Which tool is best for me?
All described tools aim at embedded design, troubleshooting and real-time test. Default feature of all tools is on-chip debugging, which provides a detailed insight into the microcontroller and application run/stop control.
Optionally all tools support trace functionality, providing detailed time measurements of the application behavior (program, data). Available software functionalities based on this information help troubleshooting simple and complex problems, optimizing application execution times (profiler), finding time constrained bottlenecks, detecting executed and not executed code (coverage), verifying test code efficiency, etc...
Certain tools can be also extended with an I/O module, which can stimulate and measure analog or digital signals around the target microcontroller. This makes possible to build an affordable Hardware-In-The-Loop (HIL) test target system.
iC6000 (USB 3.0, TCP/IP) is a high end solution supporting the latest trace protocols based on Aurora physical interface running in Gigabit/s range (e.g. Infineon Tricore, NXP/ST Qorivva). The tool also supports standard Nexus trace protocols such as ARM ETM, NXP/ST Qorivva Nexus, Renesas RH850 Nexus. This tool is a recommended choice when starting a project based on a microcontroller featuring Aurora trace interface or when the tool is going to be used some time in the future in conjunction with the microcontroller featuring Aurora trace interface.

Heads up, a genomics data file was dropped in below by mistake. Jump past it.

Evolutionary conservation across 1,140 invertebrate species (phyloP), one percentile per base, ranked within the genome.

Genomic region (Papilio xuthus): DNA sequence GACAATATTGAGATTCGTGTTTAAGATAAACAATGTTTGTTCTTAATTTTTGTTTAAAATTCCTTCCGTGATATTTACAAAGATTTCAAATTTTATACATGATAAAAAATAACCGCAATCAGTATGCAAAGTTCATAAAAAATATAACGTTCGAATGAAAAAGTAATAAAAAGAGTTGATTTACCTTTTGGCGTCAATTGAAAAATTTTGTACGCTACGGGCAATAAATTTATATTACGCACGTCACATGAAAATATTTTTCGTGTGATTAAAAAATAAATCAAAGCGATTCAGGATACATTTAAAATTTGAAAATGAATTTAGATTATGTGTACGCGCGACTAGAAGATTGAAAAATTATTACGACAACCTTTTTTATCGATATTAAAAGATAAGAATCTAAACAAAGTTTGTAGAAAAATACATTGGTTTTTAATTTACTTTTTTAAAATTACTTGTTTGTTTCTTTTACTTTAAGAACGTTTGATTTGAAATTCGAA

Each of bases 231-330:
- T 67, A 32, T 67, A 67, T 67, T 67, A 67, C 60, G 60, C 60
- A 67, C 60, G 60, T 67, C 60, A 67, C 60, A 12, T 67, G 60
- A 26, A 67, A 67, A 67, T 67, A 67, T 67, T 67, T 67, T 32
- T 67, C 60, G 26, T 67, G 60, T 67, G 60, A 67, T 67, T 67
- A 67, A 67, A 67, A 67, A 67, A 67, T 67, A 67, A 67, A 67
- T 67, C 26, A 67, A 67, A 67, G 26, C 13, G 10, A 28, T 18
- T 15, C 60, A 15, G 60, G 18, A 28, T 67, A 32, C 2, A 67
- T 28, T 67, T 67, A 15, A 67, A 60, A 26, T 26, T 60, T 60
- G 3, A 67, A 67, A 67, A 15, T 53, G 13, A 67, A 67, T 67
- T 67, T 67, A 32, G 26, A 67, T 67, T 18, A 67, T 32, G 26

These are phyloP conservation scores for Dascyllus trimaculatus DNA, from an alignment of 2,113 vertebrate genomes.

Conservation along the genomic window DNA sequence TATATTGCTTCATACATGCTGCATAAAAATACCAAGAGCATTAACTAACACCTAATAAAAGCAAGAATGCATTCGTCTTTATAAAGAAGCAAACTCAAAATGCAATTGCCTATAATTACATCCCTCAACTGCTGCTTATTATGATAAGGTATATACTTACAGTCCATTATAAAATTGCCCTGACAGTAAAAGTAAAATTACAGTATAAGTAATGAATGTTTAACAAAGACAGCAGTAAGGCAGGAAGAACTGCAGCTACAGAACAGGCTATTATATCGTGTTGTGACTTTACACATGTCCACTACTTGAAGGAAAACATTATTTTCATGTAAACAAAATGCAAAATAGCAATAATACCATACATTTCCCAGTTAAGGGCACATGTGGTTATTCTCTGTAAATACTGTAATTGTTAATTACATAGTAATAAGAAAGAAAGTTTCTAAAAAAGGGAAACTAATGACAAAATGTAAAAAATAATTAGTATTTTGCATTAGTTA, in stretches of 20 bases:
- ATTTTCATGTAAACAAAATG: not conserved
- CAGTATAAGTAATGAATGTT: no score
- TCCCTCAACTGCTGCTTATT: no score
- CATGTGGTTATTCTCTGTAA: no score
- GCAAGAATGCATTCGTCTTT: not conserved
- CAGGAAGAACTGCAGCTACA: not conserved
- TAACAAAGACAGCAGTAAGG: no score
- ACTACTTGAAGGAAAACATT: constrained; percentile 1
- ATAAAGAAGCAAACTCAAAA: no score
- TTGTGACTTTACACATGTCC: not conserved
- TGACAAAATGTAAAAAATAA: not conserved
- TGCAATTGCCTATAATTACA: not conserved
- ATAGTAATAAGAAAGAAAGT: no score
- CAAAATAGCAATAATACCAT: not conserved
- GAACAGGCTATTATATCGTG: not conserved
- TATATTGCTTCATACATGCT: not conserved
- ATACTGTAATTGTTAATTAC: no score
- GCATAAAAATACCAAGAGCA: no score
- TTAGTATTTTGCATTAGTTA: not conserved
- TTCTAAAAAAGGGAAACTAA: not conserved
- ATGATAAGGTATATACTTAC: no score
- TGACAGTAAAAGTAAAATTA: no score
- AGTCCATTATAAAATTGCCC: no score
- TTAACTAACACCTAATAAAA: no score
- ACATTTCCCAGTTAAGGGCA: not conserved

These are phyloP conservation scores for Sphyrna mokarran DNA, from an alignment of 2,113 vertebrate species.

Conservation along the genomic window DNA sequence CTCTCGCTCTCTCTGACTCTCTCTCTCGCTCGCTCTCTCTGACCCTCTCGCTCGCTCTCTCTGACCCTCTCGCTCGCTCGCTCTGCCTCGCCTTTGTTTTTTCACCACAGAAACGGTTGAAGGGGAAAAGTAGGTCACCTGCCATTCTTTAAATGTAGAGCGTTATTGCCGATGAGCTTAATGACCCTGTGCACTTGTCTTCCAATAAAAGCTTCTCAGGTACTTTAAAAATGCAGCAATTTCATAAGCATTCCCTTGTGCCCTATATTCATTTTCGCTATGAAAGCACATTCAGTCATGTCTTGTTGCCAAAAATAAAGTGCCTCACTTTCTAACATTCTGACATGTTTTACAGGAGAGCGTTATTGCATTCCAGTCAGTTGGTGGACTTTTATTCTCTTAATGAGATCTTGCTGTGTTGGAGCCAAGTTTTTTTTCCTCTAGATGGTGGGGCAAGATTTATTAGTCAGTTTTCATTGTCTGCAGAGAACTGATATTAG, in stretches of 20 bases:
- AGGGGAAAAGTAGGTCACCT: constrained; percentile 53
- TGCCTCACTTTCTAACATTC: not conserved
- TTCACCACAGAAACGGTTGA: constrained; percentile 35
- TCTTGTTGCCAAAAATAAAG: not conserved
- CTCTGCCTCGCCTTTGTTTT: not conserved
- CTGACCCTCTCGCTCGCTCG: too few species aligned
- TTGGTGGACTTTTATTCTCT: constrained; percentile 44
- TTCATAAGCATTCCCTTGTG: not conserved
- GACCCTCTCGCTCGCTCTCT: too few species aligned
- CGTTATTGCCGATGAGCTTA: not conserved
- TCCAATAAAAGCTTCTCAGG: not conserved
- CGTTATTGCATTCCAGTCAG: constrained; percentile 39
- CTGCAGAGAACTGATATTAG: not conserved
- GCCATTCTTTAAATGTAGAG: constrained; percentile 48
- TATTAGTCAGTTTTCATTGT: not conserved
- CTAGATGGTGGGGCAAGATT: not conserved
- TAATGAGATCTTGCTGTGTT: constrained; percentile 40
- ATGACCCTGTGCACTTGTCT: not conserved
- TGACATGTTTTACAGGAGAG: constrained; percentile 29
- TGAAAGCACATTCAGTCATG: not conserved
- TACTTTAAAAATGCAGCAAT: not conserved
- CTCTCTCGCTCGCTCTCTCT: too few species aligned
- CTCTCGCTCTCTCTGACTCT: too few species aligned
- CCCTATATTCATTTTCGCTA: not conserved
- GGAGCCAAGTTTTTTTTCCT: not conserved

iC5700 (USB 3.0, TCP/IP) provides best performance and investment for microcontrollers featuring Nexus trace protocols such as ARM ETM, NXP/ST Qorivva Nexus, Renesas RH850 Nexus, etc... With its USB 3.0 interface to the PC and optimal trace buffer size, it often provides infinite trace, profiler and coverage sessions.
iC5000 (USB 2.0, TCP/IP) provides a bit less performance (shorter trace sessions) for less money comparing to the iC5700. It's a good choice for projects with very tight budgets or projects based on a microcontroller without any trace port or a microcontroller featuring only on-chip trace buffer. There is no noticeable difference (comparing to iC5700) when using on-chip debug features without trace functionalities.
The tool supports Nexus trace protocols such as ARM ETM, NXP/ST Qorivva Nexus, Renesas RH850 Nexus, ... and provides shorter trace, profiler, coverage session times when trace upload over the USB 2.0 interface cannot keep up with the broadcasted microcontroller trace port data. When session time is important, user should opt for the iC5700.
iC3000 (USB 2.0, TCP/IP) is the oldest platform among these tools. It supports also in-circuit emulation technology next to the on-chip debugging. It's not recommended when buying a new tool for a microcontroller architecture featuring on-chip debug support. The iC3000 is still up to date platform for in-circuit emulation debug and test.
Potential customers are encouraged to contact iSYSTEM sales. Together we can discuss all aspects and requirements of your project and find optimal solution. We will be glad to listen and assist you!